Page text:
On a March morning in 1945, Linus and Ava Helen Pauling’s young son Peter ran into
the house and told his parents, "You’ve got to come out here and look. Someone’s painted
stuff on our garage." The Paulings were appalled by what they saw. Someone had defaced
their home, scrawling "AMERICANS DIE BUT WE LOVE JAPS" below a crudely drawn Japanese
flag. "JAP" was grafittied on their mailbox. When police and reporters arrived, an
outraged Pauling told them that the painting was probably a response to the Japanese-American
man the Paulings had hired as a gardener for a weekend, a gesture of friendship for
a young soldier on his way to report for duty in the Army. Pauling then compared the
vandalism, "this un-American act," as he called it, to the persecution of Jews by
the Nazis. It was the beginning of a major change in his life. The World War II battle
against Japan was still being fought, and many Americans were dying. After the newspaper
published his thoughts, the Paulings started to receive hate mail and whispered, anonymous
death threats over the phone. The family was frightened. When a local sheriff refused
to post an armed guard around his house when Pauling was away, Ava Helen called the
local chapter of the ACLU (a group with whom she’d been working in the fight against
the internment of Japanese-Americans during the War) and asked for help. ACLU pressure
resulted in the posting of a guard, and things soon calmed down.
There were no more incidents. But Pauling was deeply affected by this threat to his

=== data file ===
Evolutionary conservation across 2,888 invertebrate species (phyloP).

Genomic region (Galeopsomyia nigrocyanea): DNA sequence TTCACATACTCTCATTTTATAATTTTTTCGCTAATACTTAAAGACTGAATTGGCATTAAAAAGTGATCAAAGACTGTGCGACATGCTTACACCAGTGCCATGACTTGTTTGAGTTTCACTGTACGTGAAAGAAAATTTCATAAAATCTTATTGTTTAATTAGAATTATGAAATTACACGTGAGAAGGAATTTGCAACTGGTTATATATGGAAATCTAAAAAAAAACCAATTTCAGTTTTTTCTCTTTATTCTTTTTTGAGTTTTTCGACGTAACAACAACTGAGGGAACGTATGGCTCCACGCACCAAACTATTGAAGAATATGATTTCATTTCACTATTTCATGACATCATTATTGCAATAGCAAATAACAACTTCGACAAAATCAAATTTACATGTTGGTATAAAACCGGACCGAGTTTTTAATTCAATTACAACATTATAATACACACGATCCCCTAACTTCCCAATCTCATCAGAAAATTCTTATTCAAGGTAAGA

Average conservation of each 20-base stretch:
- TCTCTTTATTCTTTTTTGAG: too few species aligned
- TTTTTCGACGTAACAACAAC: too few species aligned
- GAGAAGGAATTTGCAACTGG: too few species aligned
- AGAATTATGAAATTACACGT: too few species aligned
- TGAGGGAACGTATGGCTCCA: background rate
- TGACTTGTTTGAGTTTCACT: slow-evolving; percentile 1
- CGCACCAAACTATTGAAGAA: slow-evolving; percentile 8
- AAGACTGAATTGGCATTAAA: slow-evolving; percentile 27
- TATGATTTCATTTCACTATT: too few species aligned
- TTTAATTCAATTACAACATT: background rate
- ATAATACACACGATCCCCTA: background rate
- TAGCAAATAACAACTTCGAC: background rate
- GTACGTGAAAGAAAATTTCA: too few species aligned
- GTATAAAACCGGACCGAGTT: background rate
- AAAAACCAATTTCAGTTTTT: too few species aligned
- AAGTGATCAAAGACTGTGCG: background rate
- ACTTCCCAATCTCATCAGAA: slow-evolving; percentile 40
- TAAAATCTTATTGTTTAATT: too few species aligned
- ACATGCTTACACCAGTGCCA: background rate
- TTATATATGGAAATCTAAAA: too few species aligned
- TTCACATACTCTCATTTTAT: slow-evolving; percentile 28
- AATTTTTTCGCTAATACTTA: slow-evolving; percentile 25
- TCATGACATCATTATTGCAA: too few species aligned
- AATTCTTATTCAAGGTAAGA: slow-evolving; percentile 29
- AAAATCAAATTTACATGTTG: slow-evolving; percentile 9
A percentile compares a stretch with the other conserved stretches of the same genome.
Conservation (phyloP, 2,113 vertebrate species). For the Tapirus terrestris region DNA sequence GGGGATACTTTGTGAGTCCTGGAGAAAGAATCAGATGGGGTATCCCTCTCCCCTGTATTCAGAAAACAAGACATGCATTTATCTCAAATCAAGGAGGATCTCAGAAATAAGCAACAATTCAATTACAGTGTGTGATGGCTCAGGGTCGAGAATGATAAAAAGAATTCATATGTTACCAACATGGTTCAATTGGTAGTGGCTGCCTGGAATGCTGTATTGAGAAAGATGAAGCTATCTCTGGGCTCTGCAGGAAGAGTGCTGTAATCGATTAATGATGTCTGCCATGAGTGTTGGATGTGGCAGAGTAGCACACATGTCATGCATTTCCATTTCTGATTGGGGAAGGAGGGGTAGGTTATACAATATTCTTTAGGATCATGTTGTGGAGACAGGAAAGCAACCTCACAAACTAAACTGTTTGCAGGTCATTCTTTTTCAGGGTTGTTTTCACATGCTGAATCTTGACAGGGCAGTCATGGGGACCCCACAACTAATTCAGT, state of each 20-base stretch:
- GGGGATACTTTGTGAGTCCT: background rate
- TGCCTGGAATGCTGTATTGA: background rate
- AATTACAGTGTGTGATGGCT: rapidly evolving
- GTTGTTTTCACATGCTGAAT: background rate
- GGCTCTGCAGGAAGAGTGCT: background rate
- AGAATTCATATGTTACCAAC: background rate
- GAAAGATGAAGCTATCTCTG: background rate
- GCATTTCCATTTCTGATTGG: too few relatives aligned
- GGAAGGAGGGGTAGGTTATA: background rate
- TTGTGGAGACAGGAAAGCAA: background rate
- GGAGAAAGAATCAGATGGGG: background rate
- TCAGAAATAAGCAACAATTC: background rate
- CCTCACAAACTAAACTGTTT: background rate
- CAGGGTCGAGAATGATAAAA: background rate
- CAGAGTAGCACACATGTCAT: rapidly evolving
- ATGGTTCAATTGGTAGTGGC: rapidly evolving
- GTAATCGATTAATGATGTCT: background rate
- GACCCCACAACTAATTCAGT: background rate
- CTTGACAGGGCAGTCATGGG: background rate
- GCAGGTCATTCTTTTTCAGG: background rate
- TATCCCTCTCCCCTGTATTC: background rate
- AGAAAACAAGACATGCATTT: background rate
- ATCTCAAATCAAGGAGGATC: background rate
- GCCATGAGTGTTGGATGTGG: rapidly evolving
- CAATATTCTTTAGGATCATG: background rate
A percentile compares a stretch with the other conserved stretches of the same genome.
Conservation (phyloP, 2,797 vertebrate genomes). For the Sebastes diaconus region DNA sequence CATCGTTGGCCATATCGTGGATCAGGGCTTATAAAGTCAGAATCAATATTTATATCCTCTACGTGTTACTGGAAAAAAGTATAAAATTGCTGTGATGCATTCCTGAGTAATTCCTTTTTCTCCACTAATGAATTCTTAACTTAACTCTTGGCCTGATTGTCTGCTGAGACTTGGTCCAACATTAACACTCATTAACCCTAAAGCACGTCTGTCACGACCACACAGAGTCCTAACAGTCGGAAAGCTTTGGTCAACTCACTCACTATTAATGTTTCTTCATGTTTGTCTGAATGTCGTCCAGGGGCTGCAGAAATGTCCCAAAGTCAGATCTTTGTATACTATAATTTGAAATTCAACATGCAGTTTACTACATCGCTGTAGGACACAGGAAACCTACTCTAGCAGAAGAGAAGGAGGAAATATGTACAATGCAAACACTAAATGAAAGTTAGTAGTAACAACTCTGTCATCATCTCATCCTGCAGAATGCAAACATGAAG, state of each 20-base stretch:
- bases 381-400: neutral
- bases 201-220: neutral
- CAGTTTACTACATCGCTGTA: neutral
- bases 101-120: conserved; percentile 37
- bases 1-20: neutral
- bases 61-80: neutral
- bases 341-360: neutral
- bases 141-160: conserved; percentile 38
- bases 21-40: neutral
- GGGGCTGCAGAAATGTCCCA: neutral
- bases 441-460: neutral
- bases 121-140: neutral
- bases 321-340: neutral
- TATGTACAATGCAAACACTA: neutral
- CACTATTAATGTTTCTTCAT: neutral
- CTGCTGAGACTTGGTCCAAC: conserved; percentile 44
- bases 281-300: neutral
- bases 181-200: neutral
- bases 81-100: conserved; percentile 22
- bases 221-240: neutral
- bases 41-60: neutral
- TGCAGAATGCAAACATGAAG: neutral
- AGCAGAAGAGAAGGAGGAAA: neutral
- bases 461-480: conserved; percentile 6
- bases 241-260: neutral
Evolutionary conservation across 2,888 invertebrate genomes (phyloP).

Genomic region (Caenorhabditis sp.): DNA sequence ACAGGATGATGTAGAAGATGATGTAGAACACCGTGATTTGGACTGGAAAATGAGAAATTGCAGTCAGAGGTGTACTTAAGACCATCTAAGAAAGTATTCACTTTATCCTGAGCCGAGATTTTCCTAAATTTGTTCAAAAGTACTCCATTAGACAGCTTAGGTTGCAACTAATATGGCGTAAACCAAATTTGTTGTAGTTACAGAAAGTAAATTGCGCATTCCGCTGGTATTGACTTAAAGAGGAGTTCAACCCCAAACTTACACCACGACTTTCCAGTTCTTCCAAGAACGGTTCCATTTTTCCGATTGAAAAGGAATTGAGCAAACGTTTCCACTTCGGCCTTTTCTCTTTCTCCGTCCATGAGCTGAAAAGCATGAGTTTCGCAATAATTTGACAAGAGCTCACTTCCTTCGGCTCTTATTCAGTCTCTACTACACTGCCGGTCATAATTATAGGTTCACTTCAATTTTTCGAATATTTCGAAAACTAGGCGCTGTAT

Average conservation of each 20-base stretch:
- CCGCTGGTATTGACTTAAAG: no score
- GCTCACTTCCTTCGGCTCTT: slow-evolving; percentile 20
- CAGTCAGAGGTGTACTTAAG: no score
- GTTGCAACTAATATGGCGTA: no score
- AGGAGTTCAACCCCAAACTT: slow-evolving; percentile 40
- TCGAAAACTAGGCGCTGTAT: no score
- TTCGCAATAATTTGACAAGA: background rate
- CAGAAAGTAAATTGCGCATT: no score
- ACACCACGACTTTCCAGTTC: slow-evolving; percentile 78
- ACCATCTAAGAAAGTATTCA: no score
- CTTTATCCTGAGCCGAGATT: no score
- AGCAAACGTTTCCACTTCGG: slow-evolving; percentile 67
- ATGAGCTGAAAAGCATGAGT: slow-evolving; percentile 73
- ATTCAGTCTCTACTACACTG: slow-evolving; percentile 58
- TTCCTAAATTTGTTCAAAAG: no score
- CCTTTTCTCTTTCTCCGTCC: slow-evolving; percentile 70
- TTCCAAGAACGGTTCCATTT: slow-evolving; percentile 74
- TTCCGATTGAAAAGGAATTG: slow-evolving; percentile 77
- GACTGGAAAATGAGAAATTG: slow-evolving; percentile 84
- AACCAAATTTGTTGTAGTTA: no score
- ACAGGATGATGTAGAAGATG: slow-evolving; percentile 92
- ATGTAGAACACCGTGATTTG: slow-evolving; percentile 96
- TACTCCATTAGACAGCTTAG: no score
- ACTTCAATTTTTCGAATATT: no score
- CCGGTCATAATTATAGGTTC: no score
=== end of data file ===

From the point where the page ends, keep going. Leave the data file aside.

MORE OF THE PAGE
family. He was a patriot and a supporter of the US government. He had helped fight
against his country’s enemies in World War II by leading research projects to develop
better explosives and rocket propellants. But now he had seen a different side of
America. Now he had seen intolerance first-hand. He had seen a lawman who had to be
forced to uphold the law. He had seen a liberal legal group, the ACLU, successfully
spur positive change. His wife Ava Helen had always said that there were pressing
issues of social justice in the nation that needed more attention. After the incident
Pauling began to listen to her ideas more closely.
Click images to enlarge
"Jap Flag Painted on Garage Door." March 7, 1945.
Transcript of an anonymous letter sent to Linus Pauling. March 9, 1945.
"December 8, 1941 was a memorable day on the normally quiet Caltech campus....At 10
a.m. we dutifully assembled in Culbertson Hall where our registrar, in full National
Guard uniform complete with pistols, gave a most intemperate speech about the dastardly
‘Japs’....Linus Pauling was standing in the back of the hall...and interrupted the
speech by bursting out with the question, ‘By what authority have you called this
impromptu convocation?’ He then proceeded to remind the registrar that Caltech was
known for being a place of thoughtful and factual reason, but the registrar had turned
it into a place of pure hysteria. The student body stood up and clapped for Linus.
The registrar dismissed the meeting and retreated in some disarray."